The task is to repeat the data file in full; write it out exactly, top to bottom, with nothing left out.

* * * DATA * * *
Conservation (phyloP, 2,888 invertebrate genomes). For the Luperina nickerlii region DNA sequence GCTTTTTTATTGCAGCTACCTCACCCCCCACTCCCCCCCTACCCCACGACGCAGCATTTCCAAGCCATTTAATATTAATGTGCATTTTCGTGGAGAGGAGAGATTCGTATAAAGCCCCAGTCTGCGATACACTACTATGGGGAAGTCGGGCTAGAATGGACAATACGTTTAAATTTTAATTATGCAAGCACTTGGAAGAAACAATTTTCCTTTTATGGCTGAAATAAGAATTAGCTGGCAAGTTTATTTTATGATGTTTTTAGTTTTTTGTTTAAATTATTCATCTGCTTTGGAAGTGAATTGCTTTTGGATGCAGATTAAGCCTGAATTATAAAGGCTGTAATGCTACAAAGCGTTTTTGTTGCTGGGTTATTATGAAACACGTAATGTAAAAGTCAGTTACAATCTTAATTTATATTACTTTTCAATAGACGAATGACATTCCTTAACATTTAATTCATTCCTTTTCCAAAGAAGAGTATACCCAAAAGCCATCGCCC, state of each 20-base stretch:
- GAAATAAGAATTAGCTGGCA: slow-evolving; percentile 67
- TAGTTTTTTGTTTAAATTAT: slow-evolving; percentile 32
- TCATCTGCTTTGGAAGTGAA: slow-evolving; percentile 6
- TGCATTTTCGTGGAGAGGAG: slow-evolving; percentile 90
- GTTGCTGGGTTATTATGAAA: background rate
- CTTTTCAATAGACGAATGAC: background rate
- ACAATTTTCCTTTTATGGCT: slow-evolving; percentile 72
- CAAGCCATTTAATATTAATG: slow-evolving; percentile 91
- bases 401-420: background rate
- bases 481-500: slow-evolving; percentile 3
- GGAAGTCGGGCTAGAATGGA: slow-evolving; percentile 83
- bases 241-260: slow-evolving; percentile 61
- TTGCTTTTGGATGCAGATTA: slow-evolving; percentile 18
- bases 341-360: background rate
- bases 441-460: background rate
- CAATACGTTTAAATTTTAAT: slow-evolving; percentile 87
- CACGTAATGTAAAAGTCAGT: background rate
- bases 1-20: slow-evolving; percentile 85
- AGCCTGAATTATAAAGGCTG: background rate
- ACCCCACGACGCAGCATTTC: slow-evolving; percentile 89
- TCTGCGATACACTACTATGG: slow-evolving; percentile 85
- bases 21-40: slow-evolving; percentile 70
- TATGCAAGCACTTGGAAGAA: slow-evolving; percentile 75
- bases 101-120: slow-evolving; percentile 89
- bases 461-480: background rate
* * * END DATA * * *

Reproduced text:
Conservation (phyloP, 2,888 invertebrate genomes). For the Luperina nickerlii region DNA sequence GCTTTTTTATTGCAGCTACCTCACCCCCCACTCCCCCCCTACCCCACGACGCAGCATTTCCAAGCCATTTAATATTAATGTGCATTTTCGTGGAGAGGAGAGATTCGTATAAAGCCCCAGTCTGCGATACACTACTATGGGGAAGTCGGGCTAGAATGGACAATACGTTTAAATTTTAATTATGCAAGCACTTGGAAGAAACAATTTTCCTTTTATGGCTGAAATAAGAATTAGCTGGCAAGTTTATTTTATGATGTTTTTAGTTTTTTGTTTAAATTATTCATCTGCTTTGGAAGTGAATTGCTTTTGGATGCAGATTAAGCCTGAATTATAAAGGCTGTAATGCTACAAAGCGTTTTTGTTGCTGGGTTATTATGAAACACGTAATGTAAAAGTCAGTTACAATCTTAATTTATATTACTTTTCAATAGACGAATGACATTCCTTAACATTTAATTCATTCCTTTTCCAAAGAAGAGTATACCCAAAAGCCATCGCCC, state of each 20-base stretch:
- GAAATAAGAATTAGCTGGCA: slow-evolving; percentile 67
- TAGTTTTTTGTTTAAATTAT: slow-evolving; percentile 32
- TCATCTGCTTTGGAAGTGAA: slow-evolving; percentile 6
- TGCATTTTCGTGGAGAGGAG: slow-evolving; percentile 90
- GTTGCTGGGTTATTATGAAA: background rate
- CTTTTCAATAGACGAATGAC: background rate
- ACAATTTTCCTTTTATGGCT: slow-evolving; percentile 72
- CAAGCCATTTAATATTAATG: slow-evolving; percentile 91
- bases 401-420: background rate
- bases 481-500: slow-evolving; percentile 3
- GGAAGTCGGGCTAGAATGGA: slow-evolving; percentile 83
- bases 241-260: slow-evolving; percentile 61
- TTGCTTTTGGATGCAGATTA: slow-evolving; percentile 18
- bases 341-360: background rate
- bases 441-460: background rate
- CAATACGTTTAAATTTTAAT: slow-evolving; percentile 87
- CACGTAATGTAAAAGTCAGT: background rate
- bases 1-20: slow-evolving; percentile 85
- AGCCTGAATTATAAAGGCTG: background rate
- ACCCCACGACGCAGCATTTC: slow-evolving; percentile 89
- TCTGCGATACACTACTATGG: slow-evolving; percentile 85
- bases 21-40: slow-evolving; percentile 70
- TATGCAAGCACTTGGAAGAA: slow-evolving; percentile 75
- bases 101-120: slow-evolving; percentile 89
- bases 461-480: background rate